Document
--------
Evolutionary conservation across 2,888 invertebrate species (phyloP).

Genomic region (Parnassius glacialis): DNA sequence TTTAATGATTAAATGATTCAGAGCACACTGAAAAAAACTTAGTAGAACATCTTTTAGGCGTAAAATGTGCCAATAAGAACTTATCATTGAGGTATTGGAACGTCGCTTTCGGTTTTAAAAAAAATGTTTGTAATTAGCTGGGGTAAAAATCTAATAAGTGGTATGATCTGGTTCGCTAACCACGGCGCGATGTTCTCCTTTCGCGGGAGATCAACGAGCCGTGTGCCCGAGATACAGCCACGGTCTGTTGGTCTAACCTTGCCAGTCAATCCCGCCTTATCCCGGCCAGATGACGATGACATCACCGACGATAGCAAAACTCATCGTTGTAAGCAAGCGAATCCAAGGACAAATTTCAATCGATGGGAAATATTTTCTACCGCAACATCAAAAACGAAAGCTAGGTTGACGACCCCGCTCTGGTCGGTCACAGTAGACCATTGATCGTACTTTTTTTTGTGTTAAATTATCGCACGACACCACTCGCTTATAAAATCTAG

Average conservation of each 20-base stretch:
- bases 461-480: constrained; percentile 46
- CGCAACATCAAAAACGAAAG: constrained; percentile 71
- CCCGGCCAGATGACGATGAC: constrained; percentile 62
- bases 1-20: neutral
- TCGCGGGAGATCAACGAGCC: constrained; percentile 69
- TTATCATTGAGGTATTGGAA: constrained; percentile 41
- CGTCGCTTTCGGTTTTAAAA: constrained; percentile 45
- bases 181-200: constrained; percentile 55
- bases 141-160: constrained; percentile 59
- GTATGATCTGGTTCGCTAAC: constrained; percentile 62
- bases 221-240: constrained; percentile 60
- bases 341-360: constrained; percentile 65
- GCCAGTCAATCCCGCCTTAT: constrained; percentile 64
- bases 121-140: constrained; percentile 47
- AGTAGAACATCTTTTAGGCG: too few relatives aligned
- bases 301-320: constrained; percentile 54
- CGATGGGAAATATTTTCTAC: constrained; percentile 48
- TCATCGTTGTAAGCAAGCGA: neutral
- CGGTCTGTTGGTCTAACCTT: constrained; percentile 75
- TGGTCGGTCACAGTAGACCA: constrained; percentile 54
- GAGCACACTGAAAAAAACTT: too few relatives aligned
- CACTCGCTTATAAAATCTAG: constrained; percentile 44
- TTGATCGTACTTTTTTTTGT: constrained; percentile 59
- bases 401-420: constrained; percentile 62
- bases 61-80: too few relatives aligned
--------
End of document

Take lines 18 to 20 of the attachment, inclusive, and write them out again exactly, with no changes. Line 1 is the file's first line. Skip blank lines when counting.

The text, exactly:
- AGTAGAACATCTTTTAGGCG: too few relatives aligned
- bases 301-320: constrained; percentile 54
- CGATGGGAAATATTTTCTAC: constrained; percentile 48